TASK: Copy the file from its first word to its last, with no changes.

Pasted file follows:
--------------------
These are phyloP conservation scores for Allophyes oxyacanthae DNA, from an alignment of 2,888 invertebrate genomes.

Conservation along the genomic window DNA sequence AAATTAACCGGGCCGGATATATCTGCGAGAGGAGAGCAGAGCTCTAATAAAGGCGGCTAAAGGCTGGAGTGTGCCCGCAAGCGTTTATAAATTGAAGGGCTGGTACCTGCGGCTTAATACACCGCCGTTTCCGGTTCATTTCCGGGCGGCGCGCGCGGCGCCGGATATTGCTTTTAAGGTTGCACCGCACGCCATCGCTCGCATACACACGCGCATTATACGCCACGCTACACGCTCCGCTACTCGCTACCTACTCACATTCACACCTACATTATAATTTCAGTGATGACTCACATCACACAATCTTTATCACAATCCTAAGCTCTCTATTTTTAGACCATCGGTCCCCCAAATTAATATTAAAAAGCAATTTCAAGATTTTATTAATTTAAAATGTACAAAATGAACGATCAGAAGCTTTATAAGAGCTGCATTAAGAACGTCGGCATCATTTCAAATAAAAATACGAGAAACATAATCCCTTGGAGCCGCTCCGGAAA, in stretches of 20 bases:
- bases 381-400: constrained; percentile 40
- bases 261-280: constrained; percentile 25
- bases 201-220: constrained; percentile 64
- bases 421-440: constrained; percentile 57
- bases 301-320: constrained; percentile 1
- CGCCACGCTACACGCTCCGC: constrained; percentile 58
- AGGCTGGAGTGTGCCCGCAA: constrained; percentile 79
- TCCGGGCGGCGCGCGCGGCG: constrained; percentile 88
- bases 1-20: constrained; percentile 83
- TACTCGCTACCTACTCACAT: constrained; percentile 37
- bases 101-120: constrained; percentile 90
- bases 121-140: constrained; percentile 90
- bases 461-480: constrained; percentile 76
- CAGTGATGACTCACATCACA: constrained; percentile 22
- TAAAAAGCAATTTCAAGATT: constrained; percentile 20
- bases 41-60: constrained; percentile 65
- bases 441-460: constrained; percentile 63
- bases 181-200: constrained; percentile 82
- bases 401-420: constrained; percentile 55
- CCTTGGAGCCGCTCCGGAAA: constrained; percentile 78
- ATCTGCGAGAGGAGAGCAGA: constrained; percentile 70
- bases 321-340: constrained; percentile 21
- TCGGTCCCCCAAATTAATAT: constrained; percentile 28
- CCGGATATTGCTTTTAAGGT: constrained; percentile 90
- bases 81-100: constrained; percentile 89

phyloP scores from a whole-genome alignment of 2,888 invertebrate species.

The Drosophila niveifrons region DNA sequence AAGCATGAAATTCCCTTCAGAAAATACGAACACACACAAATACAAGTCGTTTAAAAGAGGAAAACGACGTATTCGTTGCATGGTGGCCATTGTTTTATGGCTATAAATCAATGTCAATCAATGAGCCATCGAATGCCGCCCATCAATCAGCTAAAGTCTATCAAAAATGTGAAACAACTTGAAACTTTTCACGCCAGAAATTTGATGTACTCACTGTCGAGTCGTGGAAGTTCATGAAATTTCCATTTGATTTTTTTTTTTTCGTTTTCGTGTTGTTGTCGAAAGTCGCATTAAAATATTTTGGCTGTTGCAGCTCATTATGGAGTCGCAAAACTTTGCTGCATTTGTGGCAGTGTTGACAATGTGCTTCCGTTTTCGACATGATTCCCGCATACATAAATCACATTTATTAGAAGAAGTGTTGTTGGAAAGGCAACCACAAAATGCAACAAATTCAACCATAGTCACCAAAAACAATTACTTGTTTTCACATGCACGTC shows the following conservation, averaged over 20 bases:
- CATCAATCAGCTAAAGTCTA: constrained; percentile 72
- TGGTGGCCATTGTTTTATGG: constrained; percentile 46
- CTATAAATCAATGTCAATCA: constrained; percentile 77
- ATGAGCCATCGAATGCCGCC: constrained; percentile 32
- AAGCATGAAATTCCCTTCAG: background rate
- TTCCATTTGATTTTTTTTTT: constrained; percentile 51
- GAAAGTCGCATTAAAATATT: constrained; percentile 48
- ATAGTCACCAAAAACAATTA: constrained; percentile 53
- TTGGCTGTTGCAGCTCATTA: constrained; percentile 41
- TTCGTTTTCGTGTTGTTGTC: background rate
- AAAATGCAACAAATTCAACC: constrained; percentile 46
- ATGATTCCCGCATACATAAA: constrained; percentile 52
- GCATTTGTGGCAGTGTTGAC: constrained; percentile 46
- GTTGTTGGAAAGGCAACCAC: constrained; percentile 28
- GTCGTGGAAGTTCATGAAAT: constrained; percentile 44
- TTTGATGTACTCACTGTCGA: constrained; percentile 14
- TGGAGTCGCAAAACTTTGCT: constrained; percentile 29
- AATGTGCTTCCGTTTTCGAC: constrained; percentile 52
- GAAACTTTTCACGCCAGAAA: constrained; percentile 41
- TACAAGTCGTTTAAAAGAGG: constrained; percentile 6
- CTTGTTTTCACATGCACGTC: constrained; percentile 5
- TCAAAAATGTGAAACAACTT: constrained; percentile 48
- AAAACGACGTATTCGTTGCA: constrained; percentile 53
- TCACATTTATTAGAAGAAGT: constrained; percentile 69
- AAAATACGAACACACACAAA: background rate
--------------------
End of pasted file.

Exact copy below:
These are phyloP conservation scores for Allophyes oxyacanthae DNA, from an alignment of 2,888 invertebrate genomes.

Conservation along the genomic window DNA sequence AAATTAACCGGGCCGGATATATCTGCGAGAGGAGAGCAGAGCTCTAATAAAGGCGGCTAAAGGCTGGAGTGTGCCCGCAAGCGTTTATAAATTGAAGGGCTGGTACCTGCGGCTTAATACACCGCCGTTTCCGGTTCATTTCCGGGCGGCGCGCGCGGCGCCGGATATTGCTTTTAAGGTTGCACCGCACGCCATCGCTCGCATACACACGCGCATTATACGCCACGCTACACGCTCCGCTACTCGCTACCTACTCACATTCACACCTACATTATAATTTCAGTGATGACTCACATCACACAATCTTTATCACAATCCTAAGCTCTCTATTTTTAGACCATCGGTCCCCCAAATTAATATTAAAAAGCAATTTCAAGATTTTATTAATTTAAAATGTACAAAATGAACGATCAGAAGCTTTATAAGAGCTGCATTAAGAACGTCGGCATCATTTCAAATAAAAATACGAGAAACATAATCCCTTGGAGCCGCTCCGGAAA, in stretches of 20 bases:
- bases 381-400: constrained; percentile 40
- bases 261-280: constrained; percentile 25
- bases 201-220: constrained; percentile 64
- bases 421-440: constrained; percentile 57
- bases 301-320: constrained; percentile 1
- CGCCACGCTACACGCTCCGC: constrained; percentile 58
- AGGCTGGAGTGTGCCCGCAA: constrained; percentile 79
- TCCGGGCGGCGCGCGCGGCG: constrained; percentile 88
- bases 1-20: constrained; percentile 83
- TACTCGCTACCTACTCACAT: constrained; percentile 37
- bases 101-120: constrained; percentile 90
- bases 121-140: constrained; percentile 90
- bases 461-480: constrained; percentile 76
- CAGTGATGACTCACATCACA: constrained; percentile 22
- TAAAAAGCAATTTCAAGATT: constrained; percentile 20
- bases 41-60: constrained; percentile 65
- bases 441-460: constrained; percentile 63
- bases 181-200: constrained; percentile 82
- bases 401-420: constrained; percentile 55
- CCTTGGAGCCGCTCCGGAAA: constrained; percentile 78
- ATCTGCGAGAGGAGAGCAGA: constrained; percentile 70
- bases 321-340: constrained; percentile 21
- TCGGTCCCCCAAATTAATAT: constrained; percentile 28
- CCGGATATTGCTTTTAAGGT: constrained; percentile 90
- bases 81-100: constrained; percentile 89

phyloP scores from a whole-genome alignment of 2,888 invertebrate species.

The Drosophila niveifrons region DNA sequence AAGCATGAAATTCCCTTCAGAAAATACGAACACACACAAATACAAGTCGTTTAAAAGAGGAAAACGACGTATTCGTTGCATGGTGGCCATTGTTTTATGGCTATAAATCAATGTCAATCAATGAGCCATCGAATGCCGCCCATCAATCAGCTAAAGTCTATCAAAAATGTGAAACAACTTGAAACTTTTCACGCCAGAAATTTGATGTACTCACTGTCGAGTCGTGGAAGTTCATGAAATTTCCATTTGATTTTTTTTTTTTCGTTTTCGTGTTGTTGTCGAAAGTCGCATTAAAATATTTTGGCTGTTGCAGCTCATTATGGAGTCGCAAAACTTTGCTGCATTTGTGGCAGTGTTGACAATGTGCTTCCGTTTTCGACATGATTCCCGCATACATAAATCACATTTATTAGAAGAAGTGTTGTTGGAAAGGCAACCACAAAATGCAACAAATTCAACCATAGTCACCAAAAACAATTACTTGTTTTCACATGCACGTC shows the following conservation, averaged over 20 bases:
- CATCAATCAGCTAAAGTCTA: constrained; percentile 72
- TGGTGGCCATTGTTTTATGG: constrained; percentile 46
- CTATAAATCAATGTCAATCA: constrained; percentile 77
- ATGAGCCATCGAATGCCGCC: constrained; percentile 32
- AAGCATGAAATTCCCTTCAG: background rate
- TTCCATTTGATTTTTTTTTT: constrained; percentile 51
- GAAAGTCGCATTAAAATATT: constrained; percentile 48
- ATAGTCACCAAAAACAATTA: constrained; percentile 53
- TTGGCTGTTGCAGCTCATTA: constrained; percentile 41
- TTCGTTTTCGTGTTGTTGTC: background rate
- AAAATGCAACAAATTCAACC: constrained; percentile 46
- ATGATTCCCGCATACATAAA: constrained; percentile 52
- GCATTTGTGGCAGTGTTGAC: constrained; percentile 46
- GTTGTTGGAAAGGCAACCAC: constrained; percentile 28
- GTCGTGGAAGTTCATGAAAT: constrained; percentile 44
- TTTGATGTACTCACTGTCGA: constrained; percentile 14
- TGGAGTCGCAAAACTTTGCT: constrained; percentile 29
- AATGTGCTTCCGTTTTCGAC: constrained; percentile 52
- GAAACTTTTCACGCCAGAAA: constrained; percentile 41
- TACAAGTCGTTTAAAAGAGG: constrained; percentile 6
- CTTGTTTTCACATGCACGTC: constrained; percentile 5
- TCAAAAATGTGAAACAACTT: constrained; percentile 48
- AAAACGACGTATTCGTTGCA: constrained; percentile 53
- TCACATTTATTAGAAGAAGT: constrained; percentile 69
- AAAATACGAACACACACAAA: background rate